In the case of cherry trees, they naturally produce hydrogen cyanide as a defence mechanism against herbivores. Cyanide is stored in an inactive form within the tree, waiting to be activated when needed as a deterrent against predators.
When a dog chews on a cherry leaf, the cyanogenic glycoside present in the leaf combines with an enzyme, leading to the activation of the cyanide, resulting in the formation of the poisonous compound.
Upon ingestion, cyanide interferes with the cells’ ability to use oxygen for energy production, ultimately leading to asphyxiation.
It is important to understand these mechanisms to recognize the potential dangers of cyanide poisoning and the risks associated with dogs consuming parts of the cherry tree or other substances containing cyanide. If you suspect your dog has ingested any toxic materials or exhibits symptoms of poisoning, immediate veterinary attention is crucial for their well-being.
What cyanide poisoning does to animals
Cyanide can be found in various surprising places, including certain foods and plants. Foods such as cassava, lima beans, and almonds may contain cyanide. Additionally, common fruit pits and seeds from peaches, apricots, and apples can contain chemicals that metabolise into cyanide, although in lower concentrations in the edible parts of these plants.
The presence of cyanide causes damage to tissues by impairing their ability to utilise oxygen. Cyanide can be found in plants, fumigants, soil sterilisers, fertilisers, and rodent poisons (rodenticides). Ingestion of plants containing cyanide is a common cause of poisoning, which can occur due to accidental or intentional exposure.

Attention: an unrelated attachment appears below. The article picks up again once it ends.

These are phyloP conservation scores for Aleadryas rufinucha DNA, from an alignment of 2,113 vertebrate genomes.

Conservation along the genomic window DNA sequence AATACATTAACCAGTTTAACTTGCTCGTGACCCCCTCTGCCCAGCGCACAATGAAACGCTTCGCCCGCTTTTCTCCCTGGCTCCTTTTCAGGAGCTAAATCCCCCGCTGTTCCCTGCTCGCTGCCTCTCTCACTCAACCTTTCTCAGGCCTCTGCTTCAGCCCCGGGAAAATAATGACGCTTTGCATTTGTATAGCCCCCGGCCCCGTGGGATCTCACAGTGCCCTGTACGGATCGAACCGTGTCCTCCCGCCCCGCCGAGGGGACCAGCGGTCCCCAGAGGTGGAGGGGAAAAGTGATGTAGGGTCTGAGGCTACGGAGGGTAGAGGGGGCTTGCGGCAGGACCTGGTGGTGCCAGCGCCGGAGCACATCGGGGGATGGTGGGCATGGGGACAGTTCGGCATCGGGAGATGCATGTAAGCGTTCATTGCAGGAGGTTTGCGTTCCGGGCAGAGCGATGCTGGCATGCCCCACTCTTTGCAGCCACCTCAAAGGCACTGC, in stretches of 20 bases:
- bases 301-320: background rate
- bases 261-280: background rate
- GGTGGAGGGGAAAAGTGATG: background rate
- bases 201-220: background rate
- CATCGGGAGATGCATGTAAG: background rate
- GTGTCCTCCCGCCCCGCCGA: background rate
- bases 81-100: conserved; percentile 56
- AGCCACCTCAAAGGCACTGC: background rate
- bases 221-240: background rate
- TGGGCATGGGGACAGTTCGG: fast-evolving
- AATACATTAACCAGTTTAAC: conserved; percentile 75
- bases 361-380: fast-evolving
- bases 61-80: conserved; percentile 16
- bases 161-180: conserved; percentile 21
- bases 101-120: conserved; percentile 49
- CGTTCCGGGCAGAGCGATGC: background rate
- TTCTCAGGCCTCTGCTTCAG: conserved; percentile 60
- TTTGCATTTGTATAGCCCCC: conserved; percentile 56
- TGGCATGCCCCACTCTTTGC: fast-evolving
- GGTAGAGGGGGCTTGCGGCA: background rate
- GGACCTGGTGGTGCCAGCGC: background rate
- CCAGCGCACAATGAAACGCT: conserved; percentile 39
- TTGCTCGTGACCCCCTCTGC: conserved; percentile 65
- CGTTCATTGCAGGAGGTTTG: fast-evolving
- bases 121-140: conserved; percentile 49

Symptoms of cyanide poisoning typically manifest within 15 to 20 minutes to a few hours after ingestion. Affected animals may exhibit signs of excitement, rapid breathing, and a fast heartbeat.
Vomiting, watery eyes, drooling, and increased urination and defecation can also occur. Muscle spasms are common, and the mucous membranes may initially turn bright red before transitioning to a bluish hue. In severe cases, death can occur within 30 to 45 minutes, often accompanied by severe convulsions. However, animals that survive for at least two hours after the onset of symptoms have a chance of recovering.
Final Words on Can Dogs Eat Cherries
It is important to be aware of the potential dangers of cyanide poisoning and to take precautions to prevent animals from accessing plants or substances containing cyanide. If cyanide poisoning is suspected, immediate veterinary attention is crucial for appropriate treatment and the best chance of recovery.
Growing up enjoying the beauty of my village, a good passion for nature developed in me from childhood. Following my passion for the natural world, I have chosen zoology for my graduation, during my undergraduate degree, I participated in many nature trails, bird watching, rescues, training for wildlife conservation, workshop, and seminars on biodiversity. I have a keen interest in invertebrate biology, herpetology, and ornithology. Primary interests include studies on taxonomy, ecology, habitat and behavior.